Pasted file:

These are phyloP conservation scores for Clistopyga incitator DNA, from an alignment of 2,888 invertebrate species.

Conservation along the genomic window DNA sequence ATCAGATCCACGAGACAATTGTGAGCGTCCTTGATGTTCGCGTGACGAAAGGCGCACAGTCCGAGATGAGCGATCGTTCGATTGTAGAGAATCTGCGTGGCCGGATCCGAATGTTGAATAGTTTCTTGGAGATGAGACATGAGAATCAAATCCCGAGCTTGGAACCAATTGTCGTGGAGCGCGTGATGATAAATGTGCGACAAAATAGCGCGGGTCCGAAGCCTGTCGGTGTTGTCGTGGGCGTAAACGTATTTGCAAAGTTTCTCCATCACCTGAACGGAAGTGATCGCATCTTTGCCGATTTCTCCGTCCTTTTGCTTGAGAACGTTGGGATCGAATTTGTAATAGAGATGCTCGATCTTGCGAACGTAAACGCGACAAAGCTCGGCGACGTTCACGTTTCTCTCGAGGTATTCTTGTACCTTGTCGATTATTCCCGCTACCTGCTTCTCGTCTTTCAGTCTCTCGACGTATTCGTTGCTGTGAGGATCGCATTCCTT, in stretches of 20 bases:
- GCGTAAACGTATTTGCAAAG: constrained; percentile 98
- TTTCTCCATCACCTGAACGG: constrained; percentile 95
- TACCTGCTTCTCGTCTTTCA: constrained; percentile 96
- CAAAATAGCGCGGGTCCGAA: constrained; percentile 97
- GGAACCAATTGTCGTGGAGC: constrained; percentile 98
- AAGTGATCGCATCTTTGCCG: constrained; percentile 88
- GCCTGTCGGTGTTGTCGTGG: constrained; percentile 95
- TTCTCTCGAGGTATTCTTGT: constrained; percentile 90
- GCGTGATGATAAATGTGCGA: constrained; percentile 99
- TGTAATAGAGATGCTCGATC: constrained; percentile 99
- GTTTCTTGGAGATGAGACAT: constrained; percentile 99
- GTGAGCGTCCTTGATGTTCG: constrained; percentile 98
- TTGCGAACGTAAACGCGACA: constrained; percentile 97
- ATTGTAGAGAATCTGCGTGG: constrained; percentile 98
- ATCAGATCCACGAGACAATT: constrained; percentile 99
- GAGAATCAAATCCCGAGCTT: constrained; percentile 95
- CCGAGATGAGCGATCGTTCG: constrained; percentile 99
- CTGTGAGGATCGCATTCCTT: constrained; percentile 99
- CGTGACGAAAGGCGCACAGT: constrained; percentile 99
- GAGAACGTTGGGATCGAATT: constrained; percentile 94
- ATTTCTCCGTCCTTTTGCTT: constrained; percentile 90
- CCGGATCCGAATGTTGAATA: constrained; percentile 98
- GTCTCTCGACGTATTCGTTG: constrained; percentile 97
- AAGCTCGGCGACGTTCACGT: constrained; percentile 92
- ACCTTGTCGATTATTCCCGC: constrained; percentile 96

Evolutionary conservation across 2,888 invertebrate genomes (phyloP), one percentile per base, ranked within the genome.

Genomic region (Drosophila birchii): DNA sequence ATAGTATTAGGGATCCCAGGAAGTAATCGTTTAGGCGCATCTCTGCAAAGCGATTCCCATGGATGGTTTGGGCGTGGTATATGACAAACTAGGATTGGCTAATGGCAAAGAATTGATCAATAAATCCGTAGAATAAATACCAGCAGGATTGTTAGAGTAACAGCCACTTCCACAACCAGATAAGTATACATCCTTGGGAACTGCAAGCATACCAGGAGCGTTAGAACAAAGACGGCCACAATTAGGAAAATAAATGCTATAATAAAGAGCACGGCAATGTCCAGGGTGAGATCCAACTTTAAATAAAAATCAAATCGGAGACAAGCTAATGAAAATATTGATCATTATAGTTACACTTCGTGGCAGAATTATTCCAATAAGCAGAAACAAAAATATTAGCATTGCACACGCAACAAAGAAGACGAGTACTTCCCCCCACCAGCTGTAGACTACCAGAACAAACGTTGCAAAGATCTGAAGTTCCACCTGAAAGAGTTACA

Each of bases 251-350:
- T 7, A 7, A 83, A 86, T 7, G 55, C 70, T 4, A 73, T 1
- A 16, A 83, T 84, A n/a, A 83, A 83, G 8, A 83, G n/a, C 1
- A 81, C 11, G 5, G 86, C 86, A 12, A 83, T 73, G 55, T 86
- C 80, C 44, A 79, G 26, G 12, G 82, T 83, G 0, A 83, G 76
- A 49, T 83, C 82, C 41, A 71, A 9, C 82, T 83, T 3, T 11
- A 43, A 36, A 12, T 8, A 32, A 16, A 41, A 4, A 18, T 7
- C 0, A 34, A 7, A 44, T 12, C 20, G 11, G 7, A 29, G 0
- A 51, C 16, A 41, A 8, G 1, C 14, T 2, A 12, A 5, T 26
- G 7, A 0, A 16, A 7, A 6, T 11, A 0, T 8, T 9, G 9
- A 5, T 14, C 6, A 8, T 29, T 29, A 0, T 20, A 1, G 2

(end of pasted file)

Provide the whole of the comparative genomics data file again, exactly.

These are phyloP conservation scores for Clistopyga incitator DNA, from an alignment of 2,888 invertebrate species.

Conservation along the genomic window DNA sequence ATCAGATCCACGAGACAATTGTGAGCGTCCTTGATGTTCGCGTGACGAAAGGCGCACAGTCCGAGATGAGCGATCGTTCGATTGTAGAGAATCTGCGTGGCCGGATCCGAATGTTGAATAGTTTCTTGGAGATGAGACATGAGAATCAAATCCCGAGCTTGGAACCAATTGTCGTGGAGCGCGTGATGATAAATGTGCGACAAAATAGCGCGGGTCCGAAGCCTGTCGGTGTTGTCGTGGGCGTAAACGTATTTGCAAAGTTTCTCCATCACCTGAACGGAAGTGATCGCATCTTTGCCGATTTCTCCGTCCTTTTGCTTGAGAACGTTGGGATCGAATTTGTAATAGAGATGCTCGATCTTGCGAACGTAAACGCGACAAAGCTCGGCGACGTTCACGTTTCTCTCGAGGTATTCTTGTACCTTGTCGATTATTCCCGCTACCTGCTTCTCGTCTTTCAGTCTCTCGACGTATTCGTTGCTGTGAGGATCGCATTCCTT, in stretches of 20 bases:
- GCGTAAACGTATTTGCAAAG: constrained; percentile 98
- TTTCTCCATCACCTGAACGG: constrained; percentile 95
- TACCTGCTTCTCGTCTTTCA: constrained; percentile 96
- CAAAATAGCGCGGGTCCGAA: constrained; percentile 97
- GGAACCAATTGTCGTGGAGC: constrained; percentile 98
- AAGTGATCGCATCTTTGCCG: constrained; percentile 88
- GCCTGTCGGTGTTGTCGTGG: constrained; percentile 95
- TTCTCTCGAGGTATTCTTGT: constrained; percentile 90
- GCGTGATGATAAATGTGCGA: constrained; percentile 99
- TGTAATAGAGATGCTCGATC: constrained; percentile 99
- GTTTCTTGGAGATGAGACAT: constrained; percentile 99
- GTGAGCGTCCTTGATGTTCG: constrained; percentile 98
- TTGCGAACGTAAACGCGACA: constrained; percentile 97
- ATTGTAGAGAATCTGCGTGG: constrained; percentile 98
- ATCAGATCCACGAGACAATT: constrained; percentile 99
- GAGAATCAAATCCCGAGCTT: constrained; percentile 95
- CCGAGATGAGCGATCGTTCG: constrained; percentile 99
- CTGTGAGGATCGCATTCCTT: constrained; percentile 99
- CGTGACGAAAGGCGCACAGT: constrained; percentile 99
- GAGAACGTTGGGATCGAATT: constrained; percentile 94
- ATTTCTCCGTCCTTTTGCTT: constrained; percentile 90
- CCGGATCCGAATGTTGAATA: constrained; percentile 98
- GTCTCTCGACGTATTCGTTG: constrained; percentile 97
- AAGCTCGGCGACGTTCACGT: constrained; percentile 92
- ACCTTGTCGATTATTCCCGC: constrained; percentile 96

Evolutionary conservation across 2,888 invertebrate genomes (phyloP), one percentile per base, ranked within the genome.

Genomic region (Drosophila birchii): DNA sequence ATAGTATTAGGGATCCCAGGAAGTAATCGTTTAGGCGCATCTCTGCAAAGCGATTCCCATGGATGGTTTGGGCGTGGTATATGACAAACTAGGATTGGCTAATGGCAAAGAATTGATCAATAAATCCGTAGAATAAATACCAGCAGGATTGTTAGAGTAACAGCCACTTCCACAACCAGATAAGTATACATCCTTGGGAACTGCAAGCATACCAGGAGCGTTAGAACAAAGACGGCCACAATTAGGAAAATAAATGCTATAATAAAGAGCACGGCAATGTCCAGGGTGAGATCCAACTTTAAATAAAAATCAAATCGGAGACAAGCTAATGAAAATATTGATCATTATAGTTACACTTCGTGGCAGAATTATTCCAATAAGCAGAAACAAAAATATTAGCATTGCACACGCAACAAAGAAGACGAGTACTTCCCCCCACCAGCTGTAGACTACCAGAACAAACGTTGCAAAGATCTGAAGTTCCACCTGAAAGAGTTACA

Each of bases 251-350:
- T 7, A 7, A 83, A 86, T 7, G 55, C 70, T 4, A 73, T 1
- A 16, A 83, T 84, A n/a, A 83, A 83, G 8, A 83, G n/a, C 1
- A 81, C 11, G 5, G 86, C 86, A 12, A 83, T 73, G 55, T 86
- C 80, C 44, A 79, G 26, G 12, G 82, T 83, G 0, A 83, G 76
- A 49, T 83, C 82, C 41, A 71, A 9, C 82, T 83, T 3, T 11
- A 43, A 36, A 12, T 8, A 32, A 16, A 41, A 4, A 18, T 7
- C 0, A 34, A 7, A 44, T 12, C 20, G 11, G 7, A 29, G 0
- A 51, C 16, A 41, A 8, G 1, C 14, T 2, A 12, A 5, T 26
- G 7, A 0, A 16, A 7, A 6, T 11, A 0, T 8, T 9, G 9
- A 5, T 14, C 6, A 8, T 29, T 29, A 0, T 20, A 1, G 2